Cookies Policy

This site uses cookies. By continuing to browse the site you are agreeing to our use of cookies.

I accept this policy

Find out more here

What Is Twenty-First Century Tea?

Brill’s MyBook program is exclusively available on BrillOnline Books and Journals. Students and scholars affiliated with an institution that has purchased a Brill E-Book on the BrillOnline platform automatically have access to the MyBook option for the title(s) acquired by the Library. Brill MyBook is a print-on-demand paperback copy which is sold at a favorably uniform low price.

Access this chapter

+ Tax (if applicable)

Chapter Summary

The experience of calm tea-rooms is contrasted with the centrality of harmony in the Japanese mythology of Japaneseness. The tea-room has two entrances: a full height entrance allows the host to come and go while carrying utensils as the serving procedure demands and the second entrance, which the two guests crawl through later, is only about knee high. The alcove's irregular timber structure contrasts with the geometric rigour of the paper-screen windows in the tea-room, as well as the black-bordered tatami mats on the floor. Tatami are an essential component of any tea-room because they provide the clear demarcation of space that is required for the proper movements of utensils and participants in the ceremony. The low, garden-side entrance to the tea-room is barely two feet high. It is entered on one's hands and knees. It encourages us once more to leave all social status and worries outside.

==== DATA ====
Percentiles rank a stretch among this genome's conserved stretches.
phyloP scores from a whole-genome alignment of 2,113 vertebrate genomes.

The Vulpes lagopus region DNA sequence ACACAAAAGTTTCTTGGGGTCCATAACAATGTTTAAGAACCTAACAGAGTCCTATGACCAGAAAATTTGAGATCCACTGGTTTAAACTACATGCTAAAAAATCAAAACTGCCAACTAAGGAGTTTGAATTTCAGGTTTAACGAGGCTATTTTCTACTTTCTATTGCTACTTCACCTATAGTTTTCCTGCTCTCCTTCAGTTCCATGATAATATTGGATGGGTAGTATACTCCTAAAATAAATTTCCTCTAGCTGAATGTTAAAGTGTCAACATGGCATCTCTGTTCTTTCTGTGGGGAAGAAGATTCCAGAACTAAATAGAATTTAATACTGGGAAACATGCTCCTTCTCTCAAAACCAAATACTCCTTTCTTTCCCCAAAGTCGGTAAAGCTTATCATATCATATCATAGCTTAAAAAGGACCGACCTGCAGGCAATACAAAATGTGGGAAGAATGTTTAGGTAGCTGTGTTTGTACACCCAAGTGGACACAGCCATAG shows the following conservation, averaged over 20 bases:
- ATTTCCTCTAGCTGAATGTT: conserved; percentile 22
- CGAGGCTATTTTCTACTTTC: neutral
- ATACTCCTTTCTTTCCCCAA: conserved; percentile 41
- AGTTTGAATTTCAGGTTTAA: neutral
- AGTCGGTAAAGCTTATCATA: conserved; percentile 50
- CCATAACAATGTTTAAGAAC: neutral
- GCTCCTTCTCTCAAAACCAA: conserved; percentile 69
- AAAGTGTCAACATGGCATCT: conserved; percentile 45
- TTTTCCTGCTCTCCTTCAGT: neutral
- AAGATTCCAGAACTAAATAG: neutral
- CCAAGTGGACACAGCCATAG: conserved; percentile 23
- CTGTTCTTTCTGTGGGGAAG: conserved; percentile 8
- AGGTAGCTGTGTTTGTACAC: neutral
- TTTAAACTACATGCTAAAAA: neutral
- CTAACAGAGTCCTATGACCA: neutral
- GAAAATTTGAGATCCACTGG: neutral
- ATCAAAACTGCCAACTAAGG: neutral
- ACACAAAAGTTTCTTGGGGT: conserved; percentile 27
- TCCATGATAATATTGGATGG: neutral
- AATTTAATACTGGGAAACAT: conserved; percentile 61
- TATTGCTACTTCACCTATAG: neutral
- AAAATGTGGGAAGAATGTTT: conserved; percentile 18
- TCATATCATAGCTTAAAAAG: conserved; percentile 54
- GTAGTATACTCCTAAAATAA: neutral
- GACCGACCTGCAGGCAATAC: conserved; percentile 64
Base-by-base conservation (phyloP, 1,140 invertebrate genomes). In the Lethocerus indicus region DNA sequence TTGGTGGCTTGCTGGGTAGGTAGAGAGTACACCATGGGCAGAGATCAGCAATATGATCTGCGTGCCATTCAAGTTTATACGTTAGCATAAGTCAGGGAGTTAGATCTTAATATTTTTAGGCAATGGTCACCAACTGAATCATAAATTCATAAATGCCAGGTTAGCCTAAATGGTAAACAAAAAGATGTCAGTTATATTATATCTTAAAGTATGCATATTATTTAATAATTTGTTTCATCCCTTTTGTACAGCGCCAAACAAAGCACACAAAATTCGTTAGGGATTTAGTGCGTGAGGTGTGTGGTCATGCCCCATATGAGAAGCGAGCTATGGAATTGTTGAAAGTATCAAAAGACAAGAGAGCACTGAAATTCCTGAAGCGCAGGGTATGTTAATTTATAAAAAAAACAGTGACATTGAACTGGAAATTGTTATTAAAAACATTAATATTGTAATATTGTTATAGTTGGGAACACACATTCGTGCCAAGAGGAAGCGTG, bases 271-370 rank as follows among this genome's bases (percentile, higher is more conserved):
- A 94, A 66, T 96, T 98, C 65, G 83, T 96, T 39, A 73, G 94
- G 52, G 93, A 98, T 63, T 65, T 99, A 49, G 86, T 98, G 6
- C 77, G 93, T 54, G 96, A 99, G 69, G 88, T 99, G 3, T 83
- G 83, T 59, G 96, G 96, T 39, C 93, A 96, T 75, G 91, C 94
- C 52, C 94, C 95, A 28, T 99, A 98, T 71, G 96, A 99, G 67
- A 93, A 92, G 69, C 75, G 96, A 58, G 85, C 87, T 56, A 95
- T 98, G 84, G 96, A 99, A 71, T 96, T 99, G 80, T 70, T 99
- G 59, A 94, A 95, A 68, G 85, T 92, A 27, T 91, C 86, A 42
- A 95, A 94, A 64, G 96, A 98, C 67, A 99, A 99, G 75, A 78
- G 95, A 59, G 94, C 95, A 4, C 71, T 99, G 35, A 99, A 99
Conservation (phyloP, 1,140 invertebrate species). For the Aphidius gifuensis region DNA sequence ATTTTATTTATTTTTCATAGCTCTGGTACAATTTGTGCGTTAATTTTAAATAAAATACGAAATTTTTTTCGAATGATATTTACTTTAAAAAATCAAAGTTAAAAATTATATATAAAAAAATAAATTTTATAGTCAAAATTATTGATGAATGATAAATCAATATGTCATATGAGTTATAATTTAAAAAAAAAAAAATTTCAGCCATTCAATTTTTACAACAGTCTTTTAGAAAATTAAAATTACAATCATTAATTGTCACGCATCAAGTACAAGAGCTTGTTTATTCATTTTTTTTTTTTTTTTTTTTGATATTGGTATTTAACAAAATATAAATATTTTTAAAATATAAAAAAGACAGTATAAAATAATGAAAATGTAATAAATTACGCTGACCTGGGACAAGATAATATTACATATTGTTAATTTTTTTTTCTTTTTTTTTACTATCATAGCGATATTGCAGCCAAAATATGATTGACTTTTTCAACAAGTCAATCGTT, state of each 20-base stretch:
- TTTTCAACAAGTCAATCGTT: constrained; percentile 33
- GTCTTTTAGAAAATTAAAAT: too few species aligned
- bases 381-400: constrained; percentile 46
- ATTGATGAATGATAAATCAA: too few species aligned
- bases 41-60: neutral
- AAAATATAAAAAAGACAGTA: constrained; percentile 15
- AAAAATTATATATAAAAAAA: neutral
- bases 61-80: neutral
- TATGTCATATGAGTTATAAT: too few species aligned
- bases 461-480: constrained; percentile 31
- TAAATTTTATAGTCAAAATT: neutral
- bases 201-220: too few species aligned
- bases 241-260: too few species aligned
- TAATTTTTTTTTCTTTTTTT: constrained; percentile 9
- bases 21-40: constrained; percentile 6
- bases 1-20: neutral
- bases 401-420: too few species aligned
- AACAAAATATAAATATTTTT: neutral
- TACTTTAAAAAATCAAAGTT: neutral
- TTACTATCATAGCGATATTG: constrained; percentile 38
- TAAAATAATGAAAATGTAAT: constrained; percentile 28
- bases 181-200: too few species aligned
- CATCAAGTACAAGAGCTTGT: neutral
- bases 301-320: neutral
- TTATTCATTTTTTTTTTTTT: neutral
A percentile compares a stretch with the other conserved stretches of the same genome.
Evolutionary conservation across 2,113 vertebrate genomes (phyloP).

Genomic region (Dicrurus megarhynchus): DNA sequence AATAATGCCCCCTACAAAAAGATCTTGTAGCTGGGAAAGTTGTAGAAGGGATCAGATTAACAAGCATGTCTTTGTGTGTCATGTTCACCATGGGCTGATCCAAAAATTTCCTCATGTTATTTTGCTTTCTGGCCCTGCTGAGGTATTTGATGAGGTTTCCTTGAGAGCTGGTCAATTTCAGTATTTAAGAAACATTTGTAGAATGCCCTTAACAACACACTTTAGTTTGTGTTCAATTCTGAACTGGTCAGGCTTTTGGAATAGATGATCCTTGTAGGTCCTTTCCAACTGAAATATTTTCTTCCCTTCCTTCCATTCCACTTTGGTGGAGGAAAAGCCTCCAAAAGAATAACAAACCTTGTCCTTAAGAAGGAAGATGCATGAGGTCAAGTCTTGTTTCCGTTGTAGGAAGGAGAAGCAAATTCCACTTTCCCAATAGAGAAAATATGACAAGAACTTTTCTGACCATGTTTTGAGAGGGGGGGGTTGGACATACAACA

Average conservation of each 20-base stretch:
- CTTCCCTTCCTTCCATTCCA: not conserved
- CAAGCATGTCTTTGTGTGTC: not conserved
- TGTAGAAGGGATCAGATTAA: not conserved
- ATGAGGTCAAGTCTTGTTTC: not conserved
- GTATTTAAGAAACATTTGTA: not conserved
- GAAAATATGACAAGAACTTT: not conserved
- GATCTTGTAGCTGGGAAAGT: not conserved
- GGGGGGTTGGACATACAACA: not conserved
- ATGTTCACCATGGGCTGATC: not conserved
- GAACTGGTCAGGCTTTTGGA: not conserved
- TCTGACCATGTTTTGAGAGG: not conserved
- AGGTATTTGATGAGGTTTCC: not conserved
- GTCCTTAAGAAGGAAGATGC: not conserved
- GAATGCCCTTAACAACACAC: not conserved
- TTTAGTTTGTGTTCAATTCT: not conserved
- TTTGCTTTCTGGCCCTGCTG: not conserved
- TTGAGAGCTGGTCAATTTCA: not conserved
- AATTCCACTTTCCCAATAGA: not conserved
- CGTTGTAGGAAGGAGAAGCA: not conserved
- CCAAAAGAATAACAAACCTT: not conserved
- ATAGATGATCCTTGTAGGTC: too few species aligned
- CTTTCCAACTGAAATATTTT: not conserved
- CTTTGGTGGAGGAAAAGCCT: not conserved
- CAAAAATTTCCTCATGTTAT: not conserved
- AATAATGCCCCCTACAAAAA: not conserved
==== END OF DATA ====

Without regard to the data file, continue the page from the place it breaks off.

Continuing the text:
Keywords: alcove; irregular timber structure; Japanese mythology; tatami mats; tea-room



Can't access your account?
  • Tools

  • Add to Favorites
  • Printable version
  • Email this page
  • Recommend to your library

    You must fill out fields marked with: *

    Librarian details
    Your details
    Why are you recommending this title?
    Select reason:
    The Ideologies of Japanese Tea — Recommend this title to your library
  • Export citations
  • Key

  • Full access
  • Open Access
  • Partial/No accessInformation